Warning: Contains Spoilers!
“Inside the box, pulsing and beating by loathsome craft – was Rhiannon’s very own heart.”
Aufwader’s Thoughts: It’s just occurred to me that the werlings might have another, unspoken power. What if, along with their shapeshifting gifts, they have the ability, like the little folk of old, to make mortal and immortal alike forget them, once they have passed by? If ever they possessed such a talent it must have waned over the ages, but it’s something to consider.
The Smith’s account of the terrors of the Hollow Hill definitely has its roots in traditional fairytales. As with the character of the Smith himself, here we see Mr Jarvis working with established motifs and themes in the story of vengeful Lady Morthanna and her unfortunate family. In this case, we have Snow White through the Robiny lens – Rhiannon, fairest and most jealous in the land, extracts her own heart in order to claim the throne. It’s all rather grim, if you ask me, and I don’t like the Smith’s chances if the Unseelie Court catch up with him.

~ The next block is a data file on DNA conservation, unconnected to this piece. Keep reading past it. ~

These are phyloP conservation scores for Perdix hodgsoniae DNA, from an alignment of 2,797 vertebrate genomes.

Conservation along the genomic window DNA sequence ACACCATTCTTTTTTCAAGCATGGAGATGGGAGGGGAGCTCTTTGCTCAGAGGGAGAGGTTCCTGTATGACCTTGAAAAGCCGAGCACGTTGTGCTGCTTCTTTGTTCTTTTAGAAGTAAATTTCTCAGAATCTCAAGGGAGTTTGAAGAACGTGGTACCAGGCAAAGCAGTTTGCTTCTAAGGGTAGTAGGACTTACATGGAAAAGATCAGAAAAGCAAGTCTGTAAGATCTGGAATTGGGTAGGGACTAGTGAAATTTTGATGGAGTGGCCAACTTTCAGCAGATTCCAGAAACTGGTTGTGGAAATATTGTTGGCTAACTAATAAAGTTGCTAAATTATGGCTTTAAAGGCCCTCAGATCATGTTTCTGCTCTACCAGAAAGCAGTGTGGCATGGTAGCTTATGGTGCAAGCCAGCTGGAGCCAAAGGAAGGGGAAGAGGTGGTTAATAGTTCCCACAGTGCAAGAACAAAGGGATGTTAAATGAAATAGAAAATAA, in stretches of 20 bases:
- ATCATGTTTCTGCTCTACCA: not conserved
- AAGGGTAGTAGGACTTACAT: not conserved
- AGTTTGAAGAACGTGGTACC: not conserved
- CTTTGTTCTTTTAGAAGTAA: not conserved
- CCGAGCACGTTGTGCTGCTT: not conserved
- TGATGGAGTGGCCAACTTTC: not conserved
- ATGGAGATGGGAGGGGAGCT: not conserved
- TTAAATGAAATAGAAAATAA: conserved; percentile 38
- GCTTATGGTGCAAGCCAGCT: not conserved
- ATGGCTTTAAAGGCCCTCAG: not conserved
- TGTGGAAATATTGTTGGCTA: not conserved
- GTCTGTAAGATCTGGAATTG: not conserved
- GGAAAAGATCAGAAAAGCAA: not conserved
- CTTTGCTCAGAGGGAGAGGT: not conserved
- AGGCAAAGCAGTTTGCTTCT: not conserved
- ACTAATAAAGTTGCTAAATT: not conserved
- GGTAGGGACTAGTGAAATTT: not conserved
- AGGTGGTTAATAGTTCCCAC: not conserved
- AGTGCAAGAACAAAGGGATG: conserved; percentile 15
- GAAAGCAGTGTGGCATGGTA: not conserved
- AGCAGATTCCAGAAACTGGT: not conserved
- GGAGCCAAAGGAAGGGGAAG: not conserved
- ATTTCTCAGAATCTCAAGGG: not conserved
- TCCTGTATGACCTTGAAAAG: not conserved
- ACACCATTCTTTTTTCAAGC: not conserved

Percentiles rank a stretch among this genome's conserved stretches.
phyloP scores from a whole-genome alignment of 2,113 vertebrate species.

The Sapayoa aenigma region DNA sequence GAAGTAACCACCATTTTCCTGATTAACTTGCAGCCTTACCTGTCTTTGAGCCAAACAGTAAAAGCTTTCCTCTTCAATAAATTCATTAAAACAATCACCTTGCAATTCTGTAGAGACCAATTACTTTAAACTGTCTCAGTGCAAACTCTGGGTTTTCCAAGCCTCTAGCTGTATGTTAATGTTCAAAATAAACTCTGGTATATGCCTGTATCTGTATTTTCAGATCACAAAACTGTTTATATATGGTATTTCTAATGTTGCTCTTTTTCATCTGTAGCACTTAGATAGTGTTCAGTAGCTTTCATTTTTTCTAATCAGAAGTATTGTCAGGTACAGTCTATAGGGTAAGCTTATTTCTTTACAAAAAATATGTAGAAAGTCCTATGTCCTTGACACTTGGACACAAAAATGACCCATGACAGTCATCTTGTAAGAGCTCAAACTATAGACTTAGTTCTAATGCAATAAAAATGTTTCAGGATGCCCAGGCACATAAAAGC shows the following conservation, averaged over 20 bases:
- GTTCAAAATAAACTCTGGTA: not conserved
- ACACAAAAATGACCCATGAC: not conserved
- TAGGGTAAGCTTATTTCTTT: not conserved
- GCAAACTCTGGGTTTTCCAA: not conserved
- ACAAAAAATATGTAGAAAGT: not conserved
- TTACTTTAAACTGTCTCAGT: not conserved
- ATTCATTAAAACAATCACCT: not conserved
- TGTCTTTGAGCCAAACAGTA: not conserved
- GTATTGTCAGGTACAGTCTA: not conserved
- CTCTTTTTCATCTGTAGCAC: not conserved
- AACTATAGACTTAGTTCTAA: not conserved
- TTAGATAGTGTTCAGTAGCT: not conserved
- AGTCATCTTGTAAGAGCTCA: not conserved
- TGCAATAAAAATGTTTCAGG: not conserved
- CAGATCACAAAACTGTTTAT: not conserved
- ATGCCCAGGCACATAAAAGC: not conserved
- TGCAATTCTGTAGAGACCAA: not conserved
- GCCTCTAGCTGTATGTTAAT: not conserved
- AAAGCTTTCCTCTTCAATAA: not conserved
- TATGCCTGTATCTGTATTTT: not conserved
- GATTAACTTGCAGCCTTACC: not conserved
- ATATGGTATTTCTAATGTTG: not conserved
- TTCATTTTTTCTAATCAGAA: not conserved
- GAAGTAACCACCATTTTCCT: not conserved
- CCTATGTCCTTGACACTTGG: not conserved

Matt’s Thoughts: And so the back story is laid out. Dark secrets, siblings jostling for the throne and a (literally) heartless villainess. I’ve said before that the secret to Robin Jarvis books is that, instead of pitching strong, larger-than-life heroes against evil, it is small, fragile ordinary characters, like mice, children and werlings, who often do the great deeds.
It reminds us that any of us might be called upon – at very short notice – to have to show courage and tenacity. Whatever the consequences. And, speaking of consequences, we have a very Jarvis piece of foreshadowing in that last sentence: ‘Before morning, one of them would be slain.’